Luxury Market Research - Affluent Consumers Plan Fewer Purchases of a New Home
Over 80% of the survey respondents reported that they had made a general effort to reduce or defer expenditures Almost 70% of the homes were expected to be the purchase of an existing home rather than building a new home.
In the Spring 2009 survey of the wealthiest 10% of all U.S. households, plans to acquire a new primary residence during the next 12 months were reported by only 2.9% of the affluent consumers. Almost 70% of the homes were expected to be the purchase of an existing home rather than building a new home.
Plans to acquire a vacation home were indicated by 2.3% of the affluent market. About 60% of the vacation homes were expected to be the purchase of an existing home rather than building a new vacation home.
Equal to the potential acquisition of 325,000 primary residences and 258,000 vacation residences, these intentions represent a continued decline from the record lows established in the Fall 2008 survey.
The record highs in this series of studies, which began in Spring 2002, were 9.6% for primary residences in the Fall 2003 survey and 10.5% for vacation homes in the Spring 2005 survey.
The incidence of primary residence acquisition plans is highest among those age 50 to 59 (3.7%) and those with income below $200,000 (3.6%). For vacation home acquisitions, the intentions are highest among those with an income above $200,000 (4.0%) and those with a net worth of $6 million or more (6%).
The survey respondents indicated a negative 12 month outlook for business conditions and personal household income. They also reported declines in their net worth, as a result of substantial declines in the value of their home and their investments/savings during the past two years. Together, these factors have contributed to a general attitude toward reducing or deferring expenditures in all areas.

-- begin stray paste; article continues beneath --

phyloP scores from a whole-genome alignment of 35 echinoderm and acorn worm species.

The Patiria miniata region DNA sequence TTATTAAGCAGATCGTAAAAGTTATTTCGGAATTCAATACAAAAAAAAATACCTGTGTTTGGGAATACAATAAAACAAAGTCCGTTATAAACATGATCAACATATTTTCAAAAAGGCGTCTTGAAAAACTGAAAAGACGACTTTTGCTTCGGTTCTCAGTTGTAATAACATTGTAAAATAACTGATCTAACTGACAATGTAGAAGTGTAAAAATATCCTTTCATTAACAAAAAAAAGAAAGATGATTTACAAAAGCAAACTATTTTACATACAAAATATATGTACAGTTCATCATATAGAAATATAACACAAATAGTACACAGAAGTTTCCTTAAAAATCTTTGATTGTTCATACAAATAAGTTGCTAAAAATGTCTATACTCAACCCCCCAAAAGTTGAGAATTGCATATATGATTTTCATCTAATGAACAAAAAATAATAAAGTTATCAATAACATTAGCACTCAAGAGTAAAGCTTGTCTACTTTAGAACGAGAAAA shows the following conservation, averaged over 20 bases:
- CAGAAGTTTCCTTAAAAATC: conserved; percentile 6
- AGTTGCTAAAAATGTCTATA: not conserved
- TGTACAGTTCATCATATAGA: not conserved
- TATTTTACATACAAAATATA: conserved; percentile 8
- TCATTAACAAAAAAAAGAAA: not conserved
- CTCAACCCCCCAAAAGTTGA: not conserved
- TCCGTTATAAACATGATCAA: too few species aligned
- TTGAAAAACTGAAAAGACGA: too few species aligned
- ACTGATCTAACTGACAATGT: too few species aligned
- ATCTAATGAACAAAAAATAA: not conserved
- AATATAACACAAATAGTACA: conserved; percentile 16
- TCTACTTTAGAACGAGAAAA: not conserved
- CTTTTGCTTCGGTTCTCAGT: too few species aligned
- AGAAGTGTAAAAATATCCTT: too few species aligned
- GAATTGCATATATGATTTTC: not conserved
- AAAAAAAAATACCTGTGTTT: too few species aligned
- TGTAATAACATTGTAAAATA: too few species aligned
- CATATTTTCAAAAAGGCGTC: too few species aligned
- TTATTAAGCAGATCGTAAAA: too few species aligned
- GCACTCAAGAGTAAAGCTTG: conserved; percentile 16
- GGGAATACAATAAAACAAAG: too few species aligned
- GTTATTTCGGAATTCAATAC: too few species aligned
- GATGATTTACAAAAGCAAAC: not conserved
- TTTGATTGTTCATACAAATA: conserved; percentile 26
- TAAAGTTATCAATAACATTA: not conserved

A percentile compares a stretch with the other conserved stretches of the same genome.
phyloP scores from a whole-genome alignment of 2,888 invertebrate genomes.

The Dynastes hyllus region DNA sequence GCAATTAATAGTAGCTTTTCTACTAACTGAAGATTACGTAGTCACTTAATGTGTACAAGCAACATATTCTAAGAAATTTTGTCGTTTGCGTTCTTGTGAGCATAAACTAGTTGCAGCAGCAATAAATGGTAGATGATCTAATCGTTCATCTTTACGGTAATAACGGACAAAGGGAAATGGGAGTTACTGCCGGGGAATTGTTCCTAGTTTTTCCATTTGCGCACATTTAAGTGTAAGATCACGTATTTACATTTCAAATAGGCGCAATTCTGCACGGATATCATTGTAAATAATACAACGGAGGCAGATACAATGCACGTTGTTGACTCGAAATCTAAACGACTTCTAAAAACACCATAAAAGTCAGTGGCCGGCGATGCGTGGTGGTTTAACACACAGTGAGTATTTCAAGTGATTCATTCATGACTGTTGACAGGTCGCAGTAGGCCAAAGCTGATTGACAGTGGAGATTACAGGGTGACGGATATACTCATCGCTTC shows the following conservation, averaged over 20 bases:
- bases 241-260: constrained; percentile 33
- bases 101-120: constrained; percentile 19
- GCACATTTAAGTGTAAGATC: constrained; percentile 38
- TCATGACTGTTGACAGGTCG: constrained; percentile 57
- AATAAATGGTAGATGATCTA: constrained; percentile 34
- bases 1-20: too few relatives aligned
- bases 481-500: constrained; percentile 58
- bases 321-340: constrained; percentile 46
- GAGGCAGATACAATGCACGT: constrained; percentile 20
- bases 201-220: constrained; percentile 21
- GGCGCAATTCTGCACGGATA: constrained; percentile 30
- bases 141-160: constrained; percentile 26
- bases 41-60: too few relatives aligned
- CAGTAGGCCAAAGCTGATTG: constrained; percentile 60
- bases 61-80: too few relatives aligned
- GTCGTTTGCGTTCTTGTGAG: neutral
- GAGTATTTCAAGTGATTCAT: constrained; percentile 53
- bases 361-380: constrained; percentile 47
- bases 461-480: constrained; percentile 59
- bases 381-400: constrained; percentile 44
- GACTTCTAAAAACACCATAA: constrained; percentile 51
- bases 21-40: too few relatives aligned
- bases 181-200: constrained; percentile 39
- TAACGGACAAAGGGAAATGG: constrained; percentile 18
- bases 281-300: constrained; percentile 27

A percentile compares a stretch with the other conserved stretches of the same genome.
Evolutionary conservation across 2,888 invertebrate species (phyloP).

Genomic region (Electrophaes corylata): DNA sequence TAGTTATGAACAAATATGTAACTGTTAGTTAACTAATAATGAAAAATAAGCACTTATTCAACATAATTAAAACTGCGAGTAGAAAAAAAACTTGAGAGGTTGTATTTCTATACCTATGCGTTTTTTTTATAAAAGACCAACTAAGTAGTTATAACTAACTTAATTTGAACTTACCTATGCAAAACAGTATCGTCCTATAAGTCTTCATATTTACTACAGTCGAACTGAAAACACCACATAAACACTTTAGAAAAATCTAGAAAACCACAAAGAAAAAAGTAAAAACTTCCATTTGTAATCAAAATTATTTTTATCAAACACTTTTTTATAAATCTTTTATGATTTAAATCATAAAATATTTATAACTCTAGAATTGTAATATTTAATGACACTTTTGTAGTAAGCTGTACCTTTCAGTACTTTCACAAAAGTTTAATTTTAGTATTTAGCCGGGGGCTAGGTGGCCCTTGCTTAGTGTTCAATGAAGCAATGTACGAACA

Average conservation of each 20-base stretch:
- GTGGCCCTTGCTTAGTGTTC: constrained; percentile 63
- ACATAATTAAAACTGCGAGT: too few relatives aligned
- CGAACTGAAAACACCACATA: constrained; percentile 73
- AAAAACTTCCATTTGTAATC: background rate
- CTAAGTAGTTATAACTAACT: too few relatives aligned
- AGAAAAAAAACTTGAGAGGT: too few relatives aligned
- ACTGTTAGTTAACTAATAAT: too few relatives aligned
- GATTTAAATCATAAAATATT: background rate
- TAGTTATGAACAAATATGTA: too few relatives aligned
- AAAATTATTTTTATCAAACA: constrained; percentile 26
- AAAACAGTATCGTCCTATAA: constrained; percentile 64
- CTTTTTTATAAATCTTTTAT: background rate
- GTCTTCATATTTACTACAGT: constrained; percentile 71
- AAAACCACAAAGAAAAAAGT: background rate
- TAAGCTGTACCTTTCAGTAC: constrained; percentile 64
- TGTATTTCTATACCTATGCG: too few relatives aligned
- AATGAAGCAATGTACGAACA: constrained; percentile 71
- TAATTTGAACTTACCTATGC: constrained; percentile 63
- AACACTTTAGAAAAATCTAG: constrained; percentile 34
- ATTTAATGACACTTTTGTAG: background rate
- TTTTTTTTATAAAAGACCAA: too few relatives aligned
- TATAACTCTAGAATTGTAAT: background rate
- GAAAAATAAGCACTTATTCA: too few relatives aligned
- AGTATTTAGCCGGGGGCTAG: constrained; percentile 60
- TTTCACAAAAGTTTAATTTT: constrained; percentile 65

The intentions to acquire a new primary residence or a new vacation home are consistent with the overall mood of the affluent market. Over 80% of the survey respondents reported that they had made a general effort to reduce or defer expenditures during the past 12 months, would make a conscious effort to do so during the next 12 months, or had both done so in the past and would continue to do so in the future.
The survey is representative of the population of the most affluent 11.2 million households in the U.S. that account for almost 40% of total personal income and two-thirds of the personal wealth of all Americans.
The 640 men and women included in the national survey have an average annual household income of $290,000, an average primary residence value of $1.2 million, an average net worth of $3.1 million, and average investable assets of $1.4 million. This survey of the affluent market has a maximum margin of error of five percentage points at the 95% confidence level.
These surveys track how affluent consumers assess current business conditions and their 12-month outlook for the economy, the stock market, personal household income, and their spending plans for different products and services that include major appliances, home computers, furniture/furnishings, home entertainment equipment, casual and upscale dining out, entertainment, recreation, domestic and international travel, designer and non-designer apparel, collectibles, fine jewelry, and political and charitable contributions.
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ABOUT THE AUTHOR
The American Affluence Research Center, led by AARC President Ron Kurtz, provides marketing research and mailing lists of affluent consumers to prominent companies targeting the affluent market, commonly referred to as The Luxury Market. AARC is an independent, private research organization dedicated to providing reliable marketing information about the values, lifestyles, attitudes,investments, and purchasing behavior of the most affluent segments of the U.S. population through both custom and multi-client surveys.